But his wider point is well-taken. I'm just pestering you. And for some small amount of good reason, I take it... it seems worthwhile to be tidy with categories that can lead to such "good" or "bad" ends. As I see it, someone like Rorty, who has little use for religion, should just not go to the trouble of cramming his square peg into the round hole of something like "prophecy". Why not just say "reformer" or "inventor" or "visionary"?

  2. ...or "motivational speaker"?

  3. I would agree, but he's responding to a prior article that uses the term.

    You don't think you can be purely a prophet of "something"? Perhaps not... I'm not sure. I haven't run across enough prophets to know.

  4. I wouldn't bother using the term prophet for that, but sure, I think it's reasonable to talk about being a prophet for an ideology or a system or a cause. That still falls under the "bad" sort of prophecy for Rorty insofar as it claims some special legitimacy or authority for the voice of the prophet on the basis of the unquestionable nature of the "something".

    I take it that what makes a prophet is the status of ambassador... "I speak for X, so you should hear my words as Thus saith X rather than Thus saith the prophet." Whether X is the God of Abraham, Isaac and Jacob or global capitalism, the point is that the prophet speaks less as a communicative partner in the give and take of regular discourse, and more as a voice from on high or afar to proclaim the truth in a certain context.

  5. Daniel,

    The so-called "good prophet" has as much of an abstract credo as anyone else does. Anyone who tells you they don't have an ideology which is focused on certain abstract ends is basically spouting B.S. Indeed, what this sort of reasoning reminds me of is the former cult of the non-ideological journalist - it wasn't that they weren't ideological, it is that their ideology hewed to the "norm."

  6. Speaking of experiments (ones which would make folks like Rorty freak out):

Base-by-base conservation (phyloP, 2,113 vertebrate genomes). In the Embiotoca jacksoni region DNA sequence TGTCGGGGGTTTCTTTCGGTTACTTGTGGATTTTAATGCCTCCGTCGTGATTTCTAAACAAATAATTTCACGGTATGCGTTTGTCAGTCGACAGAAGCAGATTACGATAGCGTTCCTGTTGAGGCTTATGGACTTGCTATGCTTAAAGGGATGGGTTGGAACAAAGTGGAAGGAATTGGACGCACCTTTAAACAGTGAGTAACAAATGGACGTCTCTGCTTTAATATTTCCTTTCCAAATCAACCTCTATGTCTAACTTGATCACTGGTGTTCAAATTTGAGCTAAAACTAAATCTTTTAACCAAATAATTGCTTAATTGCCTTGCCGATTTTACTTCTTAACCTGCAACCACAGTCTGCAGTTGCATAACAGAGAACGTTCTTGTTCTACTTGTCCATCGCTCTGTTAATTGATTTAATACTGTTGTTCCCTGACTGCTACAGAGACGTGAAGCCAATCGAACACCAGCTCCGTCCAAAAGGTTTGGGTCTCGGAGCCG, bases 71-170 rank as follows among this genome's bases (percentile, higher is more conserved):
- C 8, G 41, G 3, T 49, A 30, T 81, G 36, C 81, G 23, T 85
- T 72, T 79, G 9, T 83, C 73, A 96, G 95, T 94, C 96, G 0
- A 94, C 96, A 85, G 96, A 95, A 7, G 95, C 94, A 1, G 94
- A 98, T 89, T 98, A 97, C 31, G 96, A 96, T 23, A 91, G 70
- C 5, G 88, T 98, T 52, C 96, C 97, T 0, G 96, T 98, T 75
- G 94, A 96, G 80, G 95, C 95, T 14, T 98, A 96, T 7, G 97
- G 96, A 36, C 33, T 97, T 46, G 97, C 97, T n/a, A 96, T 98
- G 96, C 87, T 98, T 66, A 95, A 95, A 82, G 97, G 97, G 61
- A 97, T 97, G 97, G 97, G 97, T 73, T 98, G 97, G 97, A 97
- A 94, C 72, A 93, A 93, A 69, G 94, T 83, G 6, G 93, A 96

7. Gary - I definitely agree on the ideology point. I do think, however, that there is a difference between saying "I am compelled to find this course of action laudable given my own ideology and I think you'd find it laudable too" and saying "X [God, liberty, the the fatherland] is my ideology and it compels you to accept this".

    One can have an ideology as a personal authority without citing it a an authority for others.

    I don't get the Reason video... what would cause him to freak out about outsourcing? I don't know what his views on privatization are especially... does he have an opinion?

    Anyway, Sandy Spring looks great - outsourcing this stuff makes sense. But you have to look at this a little more critically than what Reason spoon-feeds. It's an affluent suburb - only 20% of residents have children, and those children still go to school in the Fulton County School district. Of course they don't have a pension problem - they're a small city and they don't have a major educational workforce on the payroll, and they're wealthy. B.F.D. I think it's fantastic that a relatively old, affluent community can outsource non-educational city services. More power to them. I am supportive, but don't expect me to be impressed.

  8. "I don't get the Reason video... what would cause him to freak out about outsourcing?"

    Because it is essentially "anti-democratic," and Rorty's first, best solution for anything was "democracy." When you outsource government tasks you are essentially depending on markets, and folks like Rorty are suspicious of markets when they take place in areas where "traditionally" the state has held sway.

    "It's an affluent suburb - only 20% of residents have children, and those children still go to school in the Fulton County School district."

    Well, that likely is not the fault of the city - states largely demand that they have a near monopoly on educational services. I'm sure if they could outsource the schools they would do that too.